The error appears because there is not a 1:1 mapping of SSIS Data Flow types to Oracle types, and the Oracle Destination can’t do the conversion for you. A common one is for BIGINT conversions. Unfortunately, the error message doesn’t provide much guidance on what the type mismatch is, but there is an easy way to check.

Right click on the Oracle Destination component, and select Show Advanced Editor …

On the Input and Output Properties tab, expand the Oracle Destination Input list item, and view the external columns.

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Click the column which is using you the error. On the properties page, you’ll see the SSIS data type that the destination expects.

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In your data flow, use a Data Conversion or Derived Column transform to convert the original column to the destination data type.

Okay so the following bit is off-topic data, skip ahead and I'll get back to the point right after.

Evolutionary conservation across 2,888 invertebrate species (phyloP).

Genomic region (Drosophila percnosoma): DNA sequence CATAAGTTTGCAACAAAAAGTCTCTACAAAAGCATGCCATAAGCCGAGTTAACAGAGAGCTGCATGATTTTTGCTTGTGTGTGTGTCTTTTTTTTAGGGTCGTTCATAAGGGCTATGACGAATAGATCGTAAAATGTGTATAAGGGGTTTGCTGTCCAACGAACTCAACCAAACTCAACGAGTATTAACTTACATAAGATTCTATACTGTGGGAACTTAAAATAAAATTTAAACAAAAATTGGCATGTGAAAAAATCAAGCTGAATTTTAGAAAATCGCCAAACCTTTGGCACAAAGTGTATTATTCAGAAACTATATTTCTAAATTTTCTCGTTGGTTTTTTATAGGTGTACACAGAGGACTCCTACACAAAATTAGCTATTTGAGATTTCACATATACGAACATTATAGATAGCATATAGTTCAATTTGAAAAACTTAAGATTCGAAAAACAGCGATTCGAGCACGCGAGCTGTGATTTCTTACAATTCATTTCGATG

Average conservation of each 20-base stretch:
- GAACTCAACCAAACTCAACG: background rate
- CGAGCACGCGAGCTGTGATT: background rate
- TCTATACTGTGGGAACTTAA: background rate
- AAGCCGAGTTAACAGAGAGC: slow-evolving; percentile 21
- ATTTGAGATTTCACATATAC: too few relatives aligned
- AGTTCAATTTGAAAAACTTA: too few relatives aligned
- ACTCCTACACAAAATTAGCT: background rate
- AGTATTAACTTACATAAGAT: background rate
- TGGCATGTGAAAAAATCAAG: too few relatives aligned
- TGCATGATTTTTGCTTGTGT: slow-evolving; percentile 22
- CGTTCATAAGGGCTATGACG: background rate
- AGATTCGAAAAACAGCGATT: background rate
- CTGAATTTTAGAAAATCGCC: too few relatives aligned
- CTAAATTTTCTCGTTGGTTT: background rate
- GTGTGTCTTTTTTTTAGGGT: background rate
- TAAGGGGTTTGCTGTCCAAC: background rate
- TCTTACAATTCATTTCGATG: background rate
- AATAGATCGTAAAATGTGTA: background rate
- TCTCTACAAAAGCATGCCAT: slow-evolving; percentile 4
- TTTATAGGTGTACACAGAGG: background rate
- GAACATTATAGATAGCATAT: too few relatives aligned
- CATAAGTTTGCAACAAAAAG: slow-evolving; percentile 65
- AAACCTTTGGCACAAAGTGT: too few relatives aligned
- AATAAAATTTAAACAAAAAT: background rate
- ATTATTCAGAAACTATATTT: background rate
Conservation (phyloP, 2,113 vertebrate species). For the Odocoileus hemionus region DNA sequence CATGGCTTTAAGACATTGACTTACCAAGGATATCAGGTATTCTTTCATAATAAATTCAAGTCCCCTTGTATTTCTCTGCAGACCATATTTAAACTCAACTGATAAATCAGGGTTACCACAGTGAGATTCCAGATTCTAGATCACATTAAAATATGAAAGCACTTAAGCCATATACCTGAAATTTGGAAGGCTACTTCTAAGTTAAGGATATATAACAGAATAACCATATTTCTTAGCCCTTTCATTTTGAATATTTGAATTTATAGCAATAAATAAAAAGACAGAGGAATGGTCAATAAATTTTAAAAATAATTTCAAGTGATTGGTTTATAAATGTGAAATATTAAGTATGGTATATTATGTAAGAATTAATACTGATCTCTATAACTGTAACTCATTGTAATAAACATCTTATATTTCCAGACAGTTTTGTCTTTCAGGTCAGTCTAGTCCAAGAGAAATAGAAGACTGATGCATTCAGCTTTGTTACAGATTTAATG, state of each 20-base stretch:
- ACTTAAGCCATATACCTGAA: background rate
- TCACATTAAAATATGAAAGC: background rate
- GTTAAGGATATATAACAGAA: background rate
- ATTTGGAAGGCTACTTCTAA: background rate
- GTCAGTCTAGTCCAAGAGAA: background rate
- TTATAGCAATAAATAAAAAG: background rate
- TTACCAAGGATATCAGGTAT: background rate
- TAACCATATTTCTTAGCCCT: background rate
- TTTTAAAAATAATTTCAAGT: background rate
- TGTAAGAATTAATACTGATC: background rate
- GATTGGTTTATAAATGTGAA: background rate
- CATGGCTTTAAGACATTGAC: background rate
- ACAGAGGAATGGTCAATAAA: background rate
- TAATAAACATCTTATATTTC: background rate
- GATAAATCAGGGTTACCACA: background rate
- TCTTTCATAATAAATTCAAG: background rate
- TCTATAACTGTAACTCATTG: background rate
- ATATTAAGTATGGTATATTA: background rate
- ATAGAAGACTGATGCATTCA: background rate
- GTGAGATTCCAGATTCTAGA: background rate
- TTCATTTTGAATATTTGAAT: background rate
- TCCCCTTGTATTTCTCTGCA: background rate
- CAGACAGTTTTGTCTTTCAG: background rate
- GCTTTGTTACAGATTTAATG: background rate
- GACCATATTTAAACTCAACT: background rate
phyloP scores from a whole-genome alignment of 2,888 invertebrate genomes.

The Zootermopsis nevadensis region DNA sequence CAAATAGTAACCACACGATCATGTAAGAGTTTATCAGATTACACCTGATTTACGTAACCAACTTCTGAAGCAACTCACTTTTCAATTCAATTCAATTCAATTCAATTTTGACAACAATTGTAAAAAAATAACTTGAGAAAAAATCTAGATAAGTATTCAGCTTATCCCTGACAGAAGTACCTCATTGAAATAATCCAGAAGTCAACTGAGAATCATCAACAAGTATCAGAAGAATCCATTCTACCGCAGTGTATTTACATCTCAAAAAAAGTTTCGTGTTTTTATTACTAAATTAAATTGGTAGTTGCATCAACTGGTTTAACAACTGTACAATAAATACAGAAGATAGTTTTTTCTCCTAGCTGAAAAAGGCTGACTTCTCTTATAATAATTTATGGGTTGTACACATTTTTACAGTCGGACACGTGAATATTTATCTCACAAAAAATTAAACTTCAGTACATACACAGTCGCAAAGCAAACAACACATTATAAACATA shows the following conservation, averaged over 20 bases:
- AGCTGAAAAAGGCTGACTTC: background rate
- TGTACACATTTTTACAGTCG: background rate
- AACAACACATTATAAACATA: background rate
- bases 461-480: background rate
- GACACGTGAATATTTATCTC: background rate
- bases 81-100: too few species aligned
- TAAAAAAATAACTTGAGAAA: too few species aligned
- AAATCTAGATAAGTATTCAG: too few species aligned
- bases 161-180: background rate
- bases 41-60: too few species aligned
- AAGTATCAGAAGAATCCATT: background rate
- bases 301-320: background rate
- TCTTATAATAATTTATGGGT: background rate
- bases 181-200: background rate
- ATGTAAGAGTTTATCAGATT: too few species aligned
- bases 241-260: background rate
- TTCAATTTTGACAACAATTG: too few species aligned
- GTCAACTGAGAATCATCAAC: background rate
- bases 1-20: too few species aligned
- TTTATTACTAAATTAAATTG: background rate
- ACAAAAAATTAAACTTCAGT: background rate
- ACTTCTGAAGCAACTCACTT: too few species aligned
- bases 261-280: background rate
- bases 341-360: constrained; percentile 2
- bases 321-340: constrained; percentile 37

Dynamic Lookups With Data Explorer

In my previous post, I used Data Explorer to grab the list of upcoming events from the SQL Saturday website. Excel has had the ability to grab data from HTML pages for awhile, but using Data Explorer provided a richer set of options, and allowed me to apply a series of transforms to get the data exactly how I wanted it.

Using this events data, I want to do two things:

  • Enrich the data with some more details about the event venue’s location
  • Plot the events on a map/chart so I can see which ones are close to me

This post will cover the first step, and let’s me show off some of the more advanced Data Explorer functionality.

Address Lookups

There are a number of web services that allow you to validate an address, or fetch additional details (such as latitude and longitude). I just happen to have a subscription to Melissa Data’s Address Check service, provided through the Windows Azure Marketplace. While the service was designed to work with Data Quality Services, it can also be invoked programmatically, and returns a whole bunch of additional information for the address you provide. It will even return suggestions when an exact match for the address isn’t found.